Bore x stroke 79.0 x 66.0 mm

Cubic capacity 647 cm3

Compression ratio 9.2: 1
Rated output 39.0 kW (53 PS) at 7500 rpm

Max. Torque 55 Nm at 5500 rpm

Pollutant values ​​(homologation) in g / km
Euro 2 CO 3.310 / HC 0.800 / NOx 0.120

landing gear
Single-loop frame made of steel, telescopic fork,
Ø 41 mm, two-arm swing arm made of steel, central spring strut with lever system, adjustable
Spring base and compression damping, double disc brake at the front, Ø 256 mm, double-piston floating calipers, disc brake at the rear, Ø 240 mm, single-piston floating caliper.
Spoked wheels with aluminum rims
1.85 x 21; 2.50 x 17
Tires 90/90 21; 120/90 17
Bridgestone TW 47/48 tires tested

mass and weight
Wheelbase 1505 mm, steering head angle 62.0 degrees, caster 108 mm, spring travel f / h 200 /
172 mm, seat height * 840 mm, weight with a full tank * 223 kg, payload * 169 kg, tank capacity /
Reserve 19.0 / 3.0 liters.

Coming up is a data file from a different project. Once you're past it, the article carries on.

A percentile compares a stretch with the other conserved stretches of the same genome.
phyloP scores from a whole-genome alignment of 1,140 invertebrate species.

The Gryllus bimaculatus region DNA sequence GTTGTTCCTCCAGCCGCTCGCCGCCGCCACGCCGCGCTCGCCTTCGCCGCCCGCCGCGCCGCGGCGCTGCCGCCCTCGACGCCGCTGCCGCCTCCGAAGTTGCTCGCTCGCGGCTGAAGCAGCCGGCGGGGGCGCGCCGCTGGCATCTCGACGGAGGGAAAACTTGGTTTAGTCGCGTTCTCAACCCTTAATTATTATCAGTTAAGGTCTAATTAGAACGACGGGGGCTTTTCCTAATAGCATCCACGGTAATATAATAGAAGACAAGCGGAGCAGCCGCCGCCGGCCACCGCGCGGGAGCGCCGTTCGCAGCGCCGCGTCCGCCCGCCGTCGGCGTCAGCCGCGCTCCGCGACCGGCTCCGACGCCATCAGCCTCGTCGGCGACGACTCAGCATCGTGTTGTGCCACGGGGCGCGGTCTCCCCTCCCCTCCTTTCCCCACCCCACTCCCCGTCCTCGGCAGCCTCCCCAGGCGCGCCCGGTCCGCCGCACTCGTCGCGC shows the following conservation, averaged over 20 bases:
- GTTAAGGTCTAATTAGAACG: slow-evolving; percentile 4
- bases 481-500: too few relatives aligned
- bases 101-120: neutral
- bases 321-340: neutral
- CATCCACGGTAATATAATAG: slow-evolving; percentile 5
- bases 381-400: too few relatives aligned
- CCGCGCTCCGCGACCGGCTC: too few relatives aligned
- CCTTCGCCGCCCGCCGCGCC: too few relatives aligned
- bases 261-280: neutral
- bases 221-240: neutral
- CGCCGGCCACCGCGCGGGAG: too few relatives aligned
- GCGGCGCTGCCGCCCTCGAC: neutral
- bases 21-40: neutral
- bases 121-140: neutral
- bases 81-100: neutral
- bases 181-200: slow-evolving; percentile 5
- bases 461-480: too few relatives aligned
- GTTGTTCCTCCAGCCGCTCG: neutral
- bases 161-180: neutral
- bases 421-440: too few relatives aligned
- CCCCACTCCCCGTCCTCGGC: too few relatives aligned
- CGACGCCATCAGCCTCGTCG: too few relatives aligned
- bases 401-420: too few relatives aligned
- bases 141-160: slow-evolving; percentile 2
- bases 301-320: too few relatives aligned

Two year guarantee
Service intervals every 6000 km
Colors black, red, metallic silver, blue
Price 7252 euros
Additional costs 180 euros

Technical data Kawasaki Versys

Water-cooled two-cylinder four-stroke in-line engine, one balance shaft, two on top
Horizontal, chain-driven camshafts, four valves per cylinder, fork rocker arms,
Dry sump lubrication, injection, Ø 38 mm, regulated catalytic converter, 344 W alternator, 12 V / 14 Ah battery, mechanically operated multi-plate oil bath clutch, six-speed gearbox, O-ring chain.

Bore x stroke 83.0 x 60.0 mm

Cubic capacity 649 cm3

Compression ratio 10.6: 1
Rated output 47.0 kW (64 PS) at 8000 rpm

Max. Torque 61 Nm at 6800 rpm

Pollutant values ​​(homologation) in g / km
Euro 3 CO 1.141 / HC 0.073 / NOx 0.077

landing gear